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This book presents a new type of modeling environment where users interact with geospatial simulations using 3D physical models of studied landscapes. Multiple users can alter the physical model by hand during scanning, thereby providing input for simulation of geophysical processes in this setting. The authors have developed innovative techniques and software that couple this hardware with open source GRASS GIS, making the system instantly applicable to a wide range of modeling and design problems. Since no other literature on this topic is available, this Book fills a gap for this new technology that continues to grow. Tangible Modeling with Open Source GIS will appeal to advanced-level students studying geospatial science, computer science and earth science such as landscape architecture and natural resources. It will also benefit researchers and professionals working in geospatial modeling applications, computer graphics, hazard risk management, hydrology, solar energy, coastal and fluvial flooding, fire spread, landscape, park design and computer games.
Conference Paper
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We introduce a system for urban planning - called Urp -thatintegrates functions addressing a broad range of the fieldsconcerns into a single, physically based workbench setting. The I/OBulb infrastructure on which the application is based allowsphysical architectural models placed on an ordinary table surfaceto cast shadows accurate for arbitrary times of day; to throwreflections off glass facade surfaces; to affect a real-time andvisually coincident simulation of pedestrian-level windflow; and soon.We then use comparisons among Urp and severalearlier I/O Bulb applications as the basis for anunderstanding of luminous-tangible interactions, which resultwhenever an interface distributes meaning and functionality betweenphysical objects and visual information projectively coupled tothose objects. Finally, we briefly discuss two issues common to allsuch systems, offering them as informal thought-tools for thedesign and analysis of luminous-tangible interfaces.
Geographical information systems (GIS) are well suited to the spatial analysis of landscape data, but generally lack programs for calculating traditional measures of landscape structure (e.g., fractal dimension). Standalone programs for calculating landscape structure measures do exist, but these programs do not enable the user to take advantage of GIS facilities for manipulating and analyzing landscape data. Moreover, these programs lack capabilities for analysis with sampling areas of different size (multiscale analysis) and also lack some needed measures of landscape structure (e.g., texture). We have developed the r.le programs for analyzing landscape structure using the GRASS GIS. The programs can be used to calculate over sixty measures of landscape structure (e.g., distance, size, shape, fractal dimension, perimeters, diversity, texture, juxtaposition, edges) within sampling areas of several sizes simultaneously. Also possible are moving window analyses, which enable the production of new maps of the landscape structure within windows of a particular size. These new maps can then be used in other analyses with the GIS.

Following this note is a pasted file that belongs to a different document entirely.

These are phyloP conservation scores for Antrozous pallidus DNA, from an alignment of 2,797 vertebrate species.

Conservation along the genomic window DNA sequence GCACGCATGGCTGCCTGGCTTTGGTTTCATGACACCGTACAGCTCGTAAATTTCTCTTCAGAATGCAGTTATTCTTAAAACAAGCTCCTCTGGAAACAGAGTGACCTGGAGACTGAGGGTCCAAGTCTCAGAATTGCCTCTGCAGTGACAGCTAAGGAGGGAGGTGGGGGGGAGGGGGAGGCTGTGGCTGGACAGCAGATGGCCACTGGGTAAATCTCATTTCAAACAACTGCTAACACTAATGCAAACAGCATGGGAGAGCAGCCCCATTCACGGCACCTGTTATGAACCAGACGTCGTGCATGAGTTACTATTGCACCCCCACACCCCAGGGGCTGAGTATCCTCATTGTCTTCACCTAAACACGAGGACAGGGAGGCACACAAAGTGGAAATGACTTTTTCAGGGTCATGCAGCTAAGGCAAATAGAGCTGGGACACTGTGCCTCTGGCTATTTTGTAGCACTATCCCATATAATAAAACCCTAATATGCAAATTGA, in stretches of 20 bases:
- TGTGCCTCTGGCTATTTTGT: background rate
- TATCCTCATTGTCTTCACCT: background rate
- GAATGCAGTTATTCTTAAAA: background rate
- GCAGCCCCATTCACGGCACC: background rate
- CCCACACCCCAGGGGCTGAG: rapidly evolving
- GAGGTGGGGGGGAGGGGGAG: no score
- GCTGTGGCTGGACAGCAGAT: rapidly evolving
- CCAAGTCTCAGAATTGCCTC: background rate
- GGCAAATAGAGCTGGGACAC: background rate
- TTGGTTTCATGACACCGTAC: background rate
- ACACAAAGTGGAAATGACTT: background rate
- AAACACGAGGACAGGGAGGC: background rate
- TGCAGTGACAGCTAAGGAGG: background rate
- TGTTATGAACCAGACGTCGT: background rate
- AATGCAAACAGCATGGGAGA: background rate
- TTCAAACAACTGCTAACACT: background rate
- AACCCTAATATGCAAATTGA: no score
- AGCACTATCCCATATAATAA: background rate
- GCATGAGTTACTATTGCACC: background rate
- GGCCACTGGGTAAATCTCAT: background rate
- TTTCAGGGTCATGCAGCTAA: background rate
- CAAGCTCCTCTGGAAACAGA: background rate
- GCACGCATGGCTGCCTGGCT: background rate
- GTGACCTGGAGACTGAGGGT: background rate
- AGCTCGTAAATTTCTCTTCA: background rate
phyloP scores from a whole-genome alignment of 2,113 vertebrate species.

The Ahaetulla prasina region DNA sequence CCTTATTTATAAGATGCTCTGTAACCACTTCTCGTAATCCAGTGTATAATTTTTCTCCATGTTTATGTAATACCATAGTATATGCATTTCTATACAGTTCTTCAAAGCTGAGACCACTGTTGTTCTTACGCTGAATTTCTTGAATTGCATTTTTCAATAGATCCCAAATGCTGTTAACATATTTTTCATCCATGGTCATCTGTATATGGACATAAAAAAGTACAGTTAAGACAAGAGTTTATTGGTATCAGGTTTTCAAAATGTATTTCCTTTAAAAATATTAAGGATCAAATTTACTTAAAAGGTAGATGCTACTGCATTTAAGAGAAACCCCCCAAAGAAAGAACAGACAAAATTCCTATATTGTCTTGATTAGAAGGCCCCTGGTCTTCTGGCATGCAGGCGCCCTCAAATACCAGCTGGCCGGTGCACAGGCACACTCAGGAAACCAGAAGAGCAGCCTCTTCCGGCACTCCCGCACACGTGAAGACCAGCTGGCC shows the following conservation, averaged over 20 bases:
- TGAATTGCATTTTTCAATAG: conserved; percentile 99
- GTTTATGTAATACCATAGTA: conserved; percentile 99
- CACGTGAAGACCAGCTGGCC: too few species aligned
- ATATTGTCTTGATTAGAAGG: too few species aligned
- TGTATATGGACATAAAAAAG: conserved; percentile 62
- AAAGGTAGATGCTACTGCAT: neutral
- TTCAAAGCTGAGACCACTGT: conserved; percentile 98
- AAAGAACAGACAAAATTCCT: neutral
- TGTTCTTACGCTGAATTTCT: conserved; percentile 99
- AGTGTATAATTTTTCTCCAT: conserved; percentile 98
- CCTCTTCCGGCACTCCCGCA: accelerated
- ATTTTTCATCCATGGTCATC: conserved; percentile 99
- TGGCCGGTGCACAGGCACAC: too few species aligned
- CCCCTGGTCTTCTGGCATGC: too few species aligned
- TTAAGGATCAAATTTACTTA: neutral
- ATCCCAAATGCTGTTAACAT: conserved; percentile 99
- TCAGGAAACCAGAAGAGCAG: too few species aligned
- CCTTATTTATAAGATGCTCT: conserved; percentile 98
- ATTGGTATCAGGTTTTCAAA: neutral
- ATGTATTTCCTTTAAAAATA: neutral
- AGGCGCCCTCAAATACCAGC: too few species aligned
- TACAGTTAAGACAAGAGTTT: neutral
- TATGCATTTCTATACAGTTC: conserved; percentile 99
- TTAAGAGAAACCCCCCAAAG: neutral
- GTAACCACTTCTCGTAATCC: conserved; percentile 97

Geomorphology plays a fundamental role in controlling many ecosystem processes, and in turn, ecosystems can have a profound influence on many geomorphic forms and processes. Over the past few decades, a proliferation of research has developed at the interface of geomorphology and ecosystems ecology. The 2005 Binghamton Symposium brought together some of the leading researchers from both communities to address these critical interfaces between the disciplines. This paper reviews some of the aspects of the disciplines of geomorphology and ecosystems ecology, and the papers presented at the symposium. The papers in this volume illustrate the current status of the disciplines, the difficulties in bridging the disciplines, and the issues that are emerging as research priorities.
A path sampling method is proposed for solving the continuity equations describing mass flows over complex landscape surfaces. The modeled quantities are represented by an ensemble of sampling points which are evolved according to the corresponding Green function. The method enables incorporation of multi-scale/multi-process treatments. It has been used to develop simulation tools for overland shallow water flow and for sediment transport. The spatial pattern of sediment flow and net erosion/deposition is modeled using the closure relationship between sediment transport capacity and detachment developed for the USDA Water Erosion Prediction Project. The tools were recently implemented as modules in Open Source GRASS GIS. Their application is illustrated by the study of impact of land use and topography change on overland flow and sediment transport at North Carolina State University campus.